On Wednesday, New York’s Governor David Paterson vetoed a bill, previously created by the State’s legislature, that would have allowed New York wineries to sell their wine at food festivals without a fee. The Governor rejected the bill reasoning that its reference to “food festivals” was vague and not properly defined. In addition, Paterson argued that the bill excluded winery and vineyard owners from the permit fee, but still required others (such as microbreweries and other alcoholic beverage producers) to pay the fee. Under its current law, New York wineries and vineyards can obtain a permit that allows them to offer tastings and sell bottles of wine at festivals, but wineries and vineyards cannot sell wine by the glass or for consumption.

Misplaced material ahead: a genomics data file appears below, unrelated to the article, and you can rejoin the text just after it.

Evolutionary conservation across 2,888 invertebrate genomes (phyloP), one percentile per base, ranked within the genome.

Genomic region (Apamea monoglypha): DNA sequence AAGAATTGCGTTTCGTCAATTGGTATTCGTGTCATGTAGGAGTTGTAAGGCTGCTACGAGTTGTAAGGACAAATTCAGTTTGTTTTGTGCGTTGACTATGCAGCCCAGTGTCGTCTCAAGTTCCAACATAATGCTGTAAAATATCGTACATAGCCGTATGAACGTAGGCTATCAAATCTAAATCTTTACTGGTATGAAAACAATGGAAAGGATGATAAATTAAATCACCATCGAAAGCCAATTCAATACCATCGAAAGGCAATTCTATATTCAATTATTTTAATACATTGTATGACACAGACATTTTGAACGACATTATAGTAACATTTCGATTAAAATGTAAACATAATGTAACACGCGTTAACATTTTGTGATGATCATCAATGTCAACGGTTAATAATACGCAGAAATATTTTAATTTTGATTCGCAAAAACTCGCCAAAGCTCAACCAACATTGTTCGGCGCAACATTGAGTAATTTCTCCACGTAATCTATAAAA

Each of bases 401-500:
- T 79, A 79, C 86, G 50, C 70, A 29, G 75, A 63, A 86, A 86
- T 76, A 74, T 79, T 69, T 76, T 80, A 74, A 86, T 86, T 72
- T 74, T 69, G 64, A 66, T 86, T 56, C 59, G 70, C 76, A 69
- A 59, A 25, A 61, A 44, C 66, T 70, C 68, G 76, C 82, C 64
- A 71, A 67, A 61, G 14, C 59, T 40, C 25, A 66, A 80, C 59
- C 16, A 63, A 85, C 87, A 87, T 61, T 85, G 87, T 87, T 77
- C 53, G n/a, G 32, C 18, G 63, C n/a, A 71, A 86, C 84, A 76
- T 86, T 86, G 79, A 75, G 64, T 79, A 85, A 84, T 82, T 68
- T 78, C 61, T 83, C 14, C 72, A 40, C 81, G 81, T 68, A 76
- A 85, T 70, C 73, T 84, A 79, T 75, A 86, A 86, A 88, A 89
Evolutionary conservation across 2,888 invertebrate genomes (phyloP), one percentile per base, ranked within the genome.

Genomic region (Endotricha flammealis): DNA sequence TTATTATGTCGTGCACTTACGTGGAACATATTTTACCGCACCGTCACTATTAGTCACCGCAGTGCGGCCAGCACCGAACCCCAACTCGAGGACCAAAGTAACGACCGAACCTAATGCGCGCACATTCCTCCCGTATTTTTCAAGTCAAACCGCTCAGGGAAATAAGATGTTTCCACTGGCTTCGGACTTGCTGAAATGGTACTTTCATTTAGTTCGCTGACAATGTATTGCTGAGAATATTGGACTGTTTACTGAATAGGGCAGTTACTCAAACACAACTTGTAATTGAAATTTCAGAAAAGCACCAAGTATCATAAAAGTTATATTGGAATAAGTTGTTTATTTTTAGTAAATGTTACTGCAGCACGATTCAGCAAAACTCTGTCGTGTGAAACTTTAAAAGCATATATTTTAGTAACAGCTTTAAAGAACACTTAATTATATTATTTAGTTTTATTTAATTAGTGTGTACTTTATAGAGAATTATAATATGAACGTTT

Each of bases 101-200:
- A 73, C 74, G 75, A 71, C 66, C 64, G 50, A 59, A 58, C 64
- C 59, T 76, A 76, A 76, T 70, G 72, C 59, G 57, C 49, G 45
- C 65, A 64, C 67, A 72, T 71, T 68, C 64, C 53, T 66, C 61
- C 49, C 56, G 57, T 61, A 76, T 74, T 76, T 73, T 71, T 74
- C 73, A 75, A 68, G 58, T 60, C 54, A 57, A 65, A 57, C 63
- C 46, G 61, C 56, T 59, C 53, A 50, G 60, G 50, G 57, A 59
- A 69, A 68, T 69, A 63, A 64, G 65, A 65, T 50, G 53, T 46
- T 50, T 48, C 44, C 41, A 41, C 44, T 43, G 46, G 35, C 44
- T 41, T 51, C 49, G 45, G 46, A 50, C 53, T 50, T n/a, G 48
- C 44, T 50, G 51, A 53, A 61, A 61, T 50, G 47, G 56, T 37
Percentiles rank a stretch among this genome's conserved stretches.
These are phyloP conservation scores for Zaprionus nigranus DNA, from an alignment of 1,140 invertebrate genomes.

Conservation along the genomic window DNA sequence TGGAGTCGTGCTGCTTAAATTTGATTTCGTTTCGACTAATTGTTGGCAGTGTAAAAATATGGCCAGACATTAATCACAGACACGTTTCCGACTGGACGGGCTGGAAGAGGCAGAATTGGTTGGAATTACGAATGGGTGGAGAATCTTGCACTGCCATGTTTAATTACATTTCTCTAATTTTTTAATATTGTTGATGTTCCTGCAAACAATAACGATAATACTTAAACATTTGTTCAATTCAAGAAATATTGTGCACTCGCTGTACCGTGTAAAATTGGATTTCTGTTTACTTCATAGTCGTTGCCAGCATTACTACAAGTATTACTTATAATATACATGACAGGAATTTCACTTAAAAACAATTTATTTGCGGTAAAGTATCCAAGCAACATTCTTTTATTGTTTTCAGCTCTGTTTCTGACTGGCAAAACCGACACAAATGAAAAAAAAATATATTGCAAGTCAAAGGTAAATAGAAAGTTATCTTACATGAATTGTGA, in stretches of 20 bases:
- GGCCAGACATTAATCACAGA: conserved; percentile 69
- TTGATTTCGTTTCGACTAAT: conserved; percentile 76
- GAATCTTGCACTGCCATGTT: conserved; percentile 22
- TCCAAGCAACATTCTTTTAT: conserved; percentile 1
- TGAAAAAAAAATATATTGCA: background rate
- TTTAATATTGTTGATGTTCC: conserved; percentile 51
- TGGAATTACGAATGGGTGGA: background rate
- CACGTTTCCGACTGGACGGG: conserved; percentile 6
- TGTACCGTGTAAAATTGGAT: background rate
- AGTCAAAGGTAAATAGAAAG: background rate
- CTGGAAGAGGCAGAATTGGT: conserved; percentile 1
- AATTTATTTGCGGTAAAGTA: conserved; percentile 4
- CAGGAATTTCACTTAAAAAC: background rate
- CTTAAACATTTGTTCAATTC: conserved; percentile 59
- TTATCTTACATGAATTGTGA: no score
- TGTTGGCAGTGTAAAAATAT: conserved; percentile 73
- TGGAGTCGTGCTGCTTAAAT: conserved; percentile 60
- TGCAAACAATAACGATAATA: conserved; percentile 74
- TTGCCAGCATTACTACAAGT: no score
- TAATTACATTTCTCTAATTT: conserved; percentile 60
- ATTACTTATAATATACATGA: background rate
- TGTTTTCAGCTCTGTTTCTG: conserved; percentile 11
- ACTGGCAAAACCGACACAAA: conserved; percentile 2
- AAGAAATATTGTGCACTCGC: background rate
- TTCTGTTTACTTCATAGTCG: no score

In rejecting the food festival bill, Paterson emphasized his desire to support the sale of wine at local grocery stores throughout the state, believing this modification could bring the state $300 million annually in licensing fees, as well as raise state tax revenue. Last month, State legislatures rejected Paterson’s proposal to sell wine in grocery and other food stores. Legislatures, however, are still eager to edit the food festival bill to meet the demands of the Governor.
For more information on New York State wine or alcohol law, or establishing a winery, brewery, or distillery in New York, please contact Lindsey Zahn.
DISCLAIMER: This blog post is for general information purposes only, is not intended to constitute legal advice, and no attorney-client relationship results. Please consult your own attorney for legal advice.